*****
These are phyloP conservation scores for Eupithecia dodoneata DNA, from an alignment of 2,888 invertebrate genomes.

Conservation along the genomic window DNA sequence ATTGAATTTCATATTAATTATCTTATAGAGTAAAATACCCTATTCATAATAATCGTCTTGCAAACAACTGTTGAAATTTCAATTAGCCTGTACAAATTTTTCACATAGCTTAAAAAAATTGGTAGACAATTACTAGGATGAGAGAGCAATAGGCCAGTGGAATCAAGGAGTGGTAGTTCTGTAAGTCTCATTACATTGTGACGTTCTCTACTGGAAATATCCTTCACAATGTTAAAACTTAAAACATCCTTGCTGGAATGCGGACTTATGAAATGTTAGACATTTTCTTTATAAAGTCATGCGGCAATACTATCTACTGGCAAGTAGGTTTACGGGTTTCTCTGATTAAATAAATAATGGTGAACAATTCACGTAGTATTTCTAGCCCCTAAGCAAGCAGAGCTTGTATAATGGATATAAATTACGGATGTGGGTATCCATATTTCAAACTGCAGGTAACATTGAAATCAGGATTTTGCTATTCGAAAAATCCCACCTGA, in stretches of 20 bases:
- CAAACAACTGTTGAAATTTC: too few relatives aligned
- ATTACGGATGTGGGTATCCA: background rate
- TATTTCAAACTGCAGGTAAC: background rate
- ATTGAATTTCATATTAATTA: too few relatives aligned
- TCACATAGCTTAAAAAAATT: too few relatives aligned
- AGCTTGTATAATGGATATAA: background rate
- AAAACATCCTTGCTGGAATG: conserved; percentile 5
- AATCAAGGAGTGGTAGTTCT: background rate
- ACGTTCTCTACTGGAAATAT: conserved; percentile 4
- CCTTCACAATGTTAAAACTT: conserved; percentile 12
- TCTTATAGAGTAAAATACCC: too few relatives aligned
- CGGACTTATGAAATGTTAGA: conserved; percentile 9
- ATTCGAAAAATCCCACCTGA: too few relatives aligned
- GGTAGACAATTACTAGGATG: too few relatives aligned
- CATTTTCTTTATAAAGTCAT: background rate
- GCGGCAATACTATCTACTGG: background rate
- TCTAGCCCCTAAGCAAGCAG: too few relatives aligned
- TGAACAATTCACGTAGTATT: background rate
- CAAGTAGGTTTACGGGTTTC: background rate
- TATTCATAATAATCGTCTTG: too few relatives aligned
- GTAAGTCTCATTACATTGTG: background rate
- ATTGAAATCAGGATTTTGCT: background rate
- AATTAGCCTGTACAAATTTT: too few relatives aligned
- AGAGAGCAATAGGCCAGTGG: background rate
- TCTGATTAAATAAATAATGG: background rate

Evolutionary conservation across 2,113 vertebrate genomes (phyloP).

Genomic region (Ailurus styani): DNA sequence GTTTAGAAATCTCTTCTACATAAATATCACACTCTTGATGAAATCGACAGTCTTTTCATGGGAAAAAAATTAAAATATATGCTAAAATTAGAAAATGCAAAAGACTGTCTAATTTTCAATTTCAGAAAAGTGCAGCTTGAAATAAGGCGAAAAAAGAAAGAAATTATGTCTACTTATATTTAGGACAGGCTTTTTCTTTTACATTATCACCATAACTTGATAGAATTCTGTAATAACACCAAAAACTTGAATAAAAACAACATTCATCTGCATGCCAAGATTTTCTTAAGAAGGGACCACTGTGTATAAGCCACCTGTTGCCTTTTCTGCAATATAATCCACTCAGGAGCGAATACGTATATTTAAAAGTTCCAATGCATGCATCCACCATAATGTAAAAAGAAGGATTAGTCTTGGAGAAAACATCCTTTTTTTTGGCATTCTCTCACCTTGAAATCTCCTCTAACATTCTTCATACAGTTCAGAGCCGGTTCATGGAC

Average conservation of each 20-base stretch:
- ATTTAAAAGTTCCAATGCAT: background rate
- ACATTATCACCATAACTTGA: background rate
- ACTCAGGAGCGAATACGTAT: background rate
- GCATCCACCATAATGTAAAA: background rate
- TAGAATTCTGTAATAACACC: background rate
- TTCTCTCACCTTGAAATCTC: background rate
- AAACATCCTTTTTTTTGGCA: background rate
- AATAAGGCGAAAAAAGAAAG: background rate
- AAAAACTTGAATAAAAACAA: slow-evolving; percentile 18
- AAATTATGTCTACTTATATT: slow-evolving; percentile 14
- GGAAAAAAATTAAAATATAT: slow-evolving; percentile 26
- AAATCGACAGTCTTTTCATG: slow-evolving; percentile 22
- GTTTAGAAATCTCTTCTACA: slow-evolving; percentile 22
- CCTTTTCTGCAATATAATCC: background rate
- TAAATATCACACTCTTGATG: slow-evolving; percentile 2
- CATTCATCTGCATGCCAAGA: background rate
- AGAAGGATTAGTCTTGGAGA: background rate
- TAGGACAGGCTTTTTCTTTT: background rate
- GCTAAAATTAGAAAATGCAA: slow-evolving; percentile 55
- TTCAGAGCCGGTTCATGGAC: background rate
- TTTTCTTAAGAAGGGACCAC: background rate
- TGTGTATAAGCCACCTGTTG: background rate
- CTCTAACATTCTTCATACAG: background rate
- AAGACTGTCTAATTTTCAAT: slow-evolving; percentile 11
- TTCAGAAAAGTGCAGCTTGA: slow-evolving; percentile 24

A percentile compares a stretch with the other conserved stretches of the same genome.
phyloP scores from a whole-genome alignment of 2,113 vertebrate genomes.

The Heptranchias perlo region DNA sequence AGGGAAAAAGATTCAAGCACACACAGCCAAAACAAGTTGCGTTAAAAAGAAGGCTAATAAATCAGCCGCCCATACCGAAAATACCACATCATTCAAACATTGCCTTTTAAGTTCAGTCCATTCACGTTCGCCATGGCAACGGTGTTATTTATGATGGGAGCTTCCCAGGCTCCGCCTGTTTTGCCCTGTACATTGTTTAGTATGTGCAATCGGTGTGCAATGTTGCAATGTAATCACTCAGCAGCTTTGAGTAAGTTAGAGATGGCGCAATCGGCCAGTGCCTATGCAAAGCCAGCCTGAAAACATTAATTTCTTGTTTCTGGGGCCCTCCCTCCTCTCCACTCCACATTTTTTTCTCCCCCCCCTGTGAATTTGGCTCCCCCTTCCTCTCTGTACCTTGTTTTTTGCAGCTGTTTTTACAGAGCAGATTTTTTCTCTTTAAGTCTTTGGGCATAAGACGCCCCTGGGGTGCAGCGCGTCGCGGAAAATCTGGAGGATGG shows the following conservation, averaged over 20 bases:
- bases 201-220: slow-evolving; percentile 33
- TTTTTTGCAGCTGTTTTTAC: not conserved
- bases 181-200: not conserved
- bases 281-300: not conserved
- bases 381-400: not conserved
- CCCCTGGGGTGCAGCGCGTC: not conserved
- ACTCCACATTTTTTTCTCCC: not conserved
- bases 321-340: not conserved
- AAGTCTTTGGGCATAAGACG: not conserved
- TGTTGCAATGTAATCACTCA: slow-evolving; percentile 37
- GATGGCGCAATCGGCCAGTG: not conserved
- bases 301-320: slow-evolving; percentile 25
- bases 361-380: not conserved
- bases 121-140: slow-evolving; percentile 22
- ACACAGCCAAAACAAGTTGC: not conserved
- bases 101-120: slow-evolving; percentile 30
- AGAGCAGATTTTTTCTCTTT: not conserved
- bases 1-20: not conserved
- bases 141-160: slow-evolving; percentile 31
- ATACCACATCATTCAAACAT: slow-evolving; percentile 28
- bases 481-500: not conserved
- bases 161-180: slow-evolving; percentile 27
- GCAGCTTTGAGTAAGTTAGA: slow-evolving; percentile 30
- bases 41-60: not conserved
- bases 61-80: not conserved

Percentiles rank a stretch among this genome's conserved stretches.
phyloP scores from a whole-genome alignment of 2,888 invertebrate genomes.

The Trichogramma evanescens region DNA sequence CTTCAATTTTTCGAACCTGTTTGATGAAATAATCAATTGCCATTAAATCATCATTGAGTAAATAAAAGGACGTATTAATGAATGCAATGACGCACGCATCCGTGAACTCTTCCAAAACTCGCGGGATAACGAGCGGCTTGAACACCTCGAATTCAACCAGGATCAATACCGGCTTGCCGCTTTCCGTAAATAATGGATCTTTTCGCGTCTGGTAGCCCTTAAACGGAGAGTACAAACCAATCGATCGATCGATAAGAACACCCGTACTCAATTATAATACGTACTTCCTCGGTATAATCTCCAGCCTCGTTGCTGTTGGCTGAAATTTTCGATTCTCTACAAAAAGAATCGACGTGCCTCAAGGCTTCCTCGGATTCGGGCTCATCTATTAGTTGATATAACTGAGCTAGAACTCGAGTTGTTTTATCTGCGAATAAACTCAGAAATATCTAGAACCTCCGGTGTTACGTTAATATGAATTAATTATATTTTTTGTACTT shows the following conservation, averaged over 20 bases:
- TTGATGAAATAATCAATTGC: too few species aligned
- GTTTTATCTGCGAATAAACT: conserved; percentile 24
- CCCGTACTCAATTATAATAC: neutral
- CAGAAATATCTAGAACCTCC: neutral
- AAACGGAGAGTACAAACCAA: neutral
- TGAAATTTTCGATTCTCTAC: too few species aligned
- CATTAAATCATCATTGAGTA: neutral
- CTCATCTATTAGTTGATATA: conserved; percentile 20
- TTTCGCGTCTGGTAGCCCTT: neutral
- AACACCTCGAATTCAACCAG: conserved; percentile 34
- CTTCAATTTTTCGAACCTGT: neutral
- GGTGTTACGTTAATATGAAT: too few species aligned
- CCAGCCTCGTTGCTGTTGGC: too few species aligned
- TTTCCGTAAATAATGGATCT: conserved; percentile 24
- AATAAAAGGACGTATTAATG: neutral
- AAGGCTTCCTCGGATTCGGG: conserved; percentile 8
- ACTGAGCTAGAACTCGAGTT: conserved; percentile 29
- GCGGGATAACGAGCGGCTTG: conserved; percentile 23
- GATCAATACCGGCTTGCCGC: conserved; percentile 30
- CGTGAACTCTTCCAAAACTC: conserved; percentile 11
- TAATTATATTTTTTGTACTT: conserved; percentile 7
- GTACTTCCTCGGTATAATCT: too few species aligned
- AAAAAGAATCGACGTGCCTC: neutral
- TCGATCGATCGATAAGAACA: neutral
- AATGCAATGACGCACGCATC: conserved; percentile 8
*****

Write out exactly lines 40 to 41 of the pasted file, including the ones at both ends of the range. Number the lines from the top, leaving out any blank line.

- AAATTATGTCTACTTATATT: slow-evolving; percentile 14
- GGAAAAAAATTAAAATATAT: slow-evolving; percentile 26